My plan was to take a bus back down the road to Pargua and crossing by ferry over to Chiloé Island, a place markedly different from the terrain I’ve been in the past month. On the ferry I had a conversation with Jakob, a man from Amsterdam who had been on the Eden and who used to work for UNESCO. He was planning a week touring the island’s heritage sites, which are primarily very old wooden churches, many in isolated places. I hope we reconnect as he has much wisdom. Bruce Chatwin describes Chiloé as black earth and black weather, and seems right on both counts. The El Niño rain continues to follow me, though there were finally some patches of blue so perhaps a break is on the way. The soil is black as Chiloé is a somewhat flat, very large island with a more moderate inland climate (it is warmer up here). The soil is deep, as are the forests including some rainforest. While the coastal dwellers earn their living from the sea, much of the interior is agriculture, including large dairy farms. Just outside Ancud is the large dairy complex Chilolac—more factory than barn. On arriving in Castro, I made immediately for the city square in hopes of finding a restaurant for lunch and WiFi to secure a hostel. After a bit of wandering that was done. Castro isn’t geared for tourists, so the square is not crowded with places to eat, but instead seems dominated by government buildings as does much of the downtown.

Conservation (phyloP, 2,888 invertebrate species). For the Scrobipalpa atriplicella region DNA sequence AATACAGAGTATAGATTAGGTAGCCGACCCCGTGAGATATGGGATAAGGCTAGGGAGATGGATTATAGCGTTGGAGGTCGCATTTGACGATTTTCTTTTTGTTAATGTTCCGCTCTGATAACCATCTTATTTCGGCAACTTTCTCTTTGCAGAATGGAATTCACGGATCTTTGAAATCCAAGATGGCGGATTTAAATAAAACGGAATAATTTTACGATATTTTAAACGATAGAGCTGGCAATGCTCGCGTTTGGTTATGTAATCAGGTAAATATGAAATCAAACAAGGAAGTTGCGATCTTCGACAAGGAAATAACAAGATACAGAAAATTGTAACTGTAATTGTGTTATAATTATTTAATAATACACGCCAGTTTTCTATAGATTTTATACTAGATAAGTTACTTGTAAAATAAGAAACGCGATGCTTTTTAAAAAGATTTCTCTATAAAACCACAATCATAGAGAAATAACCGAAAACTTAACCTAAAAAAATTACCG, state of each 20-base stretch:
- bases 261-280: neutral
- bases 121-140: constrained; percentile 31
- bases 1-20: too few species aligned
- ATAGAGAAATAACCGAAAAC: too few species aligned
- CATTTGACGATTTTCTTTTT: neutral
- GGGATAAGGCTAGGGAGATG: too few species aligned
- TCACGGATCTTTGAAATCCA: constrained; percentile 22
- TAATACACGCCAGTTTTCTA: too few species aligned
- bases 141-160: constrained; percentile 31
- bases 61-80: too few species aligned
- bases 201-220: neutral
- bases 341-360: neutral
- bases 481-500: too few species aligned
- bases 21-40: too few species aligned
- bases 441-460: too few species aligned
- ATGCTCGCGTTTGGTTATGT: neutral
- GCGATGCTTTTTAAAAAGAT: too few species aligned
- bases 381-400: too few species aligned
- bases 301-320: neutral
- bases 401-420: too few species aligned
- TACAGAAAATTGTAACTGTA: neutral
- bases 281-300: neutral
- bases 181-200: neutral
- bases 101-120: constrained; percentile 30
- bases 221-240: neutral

The main feature of the square is the Chiloe Cathedral which at a glance looks much like the primary churches in a number of towns I have visited, but the exterior is sheet metal painted ochre (in the words of Bruce Chatwin). Seems an unlikely and unpromising material, but on entry I found a soaring church with an interior covered completely with beautiful natural wood, including massive columns made of what amounts to barrel staves. It is a remarkable and unexpected space. Apart from the old wooden Anglican Church in Wellington, I don’t recall a more reverent wooden space. This seems a town no so much down on its luck— stalls full of fresh produce, even outside the Unimarc supermarket—but just a hard place. The sidewalks are crowded with venders selling everything imaginable including bricks of dried seaweed, strings of smoked mussels, and blocks of local cheese. It sits in the bend of a bay full of fishing boats, a waterman’s town. My Spanish is not good enough to detect subtleties, but there seems a slightly different dialect here. Some unfamiliar words along with a fair amount of German. This is a town for people who work hard, which maybe helps account for a sheetmetal Cathedral.

T. Hugh Crawford

In Patagonia Day 26

March 16th, 2018

In Patagonia Day 26
Chilean coast on The Eden

Early on in Moby-Dick, Ishmael is speaking with Peleg and Bildad about shipping on the Pequod. After some slapstick humor about Ishmael’s time in the “marchant service,” Peleg asks him to go aft and tell him what he sees. As I recall Ishmael’s answer is just water and perhaps a squall brewing on the horizon. Peleg then again asks why he wants to ship, as that is the same view he will have for the next three years. Today we were never out of sight of land, but the view out was constant—a misty driving rain with slow rolling waves. A day for reading books. Tomorrow weather permitting, we dock at Puerto Montt.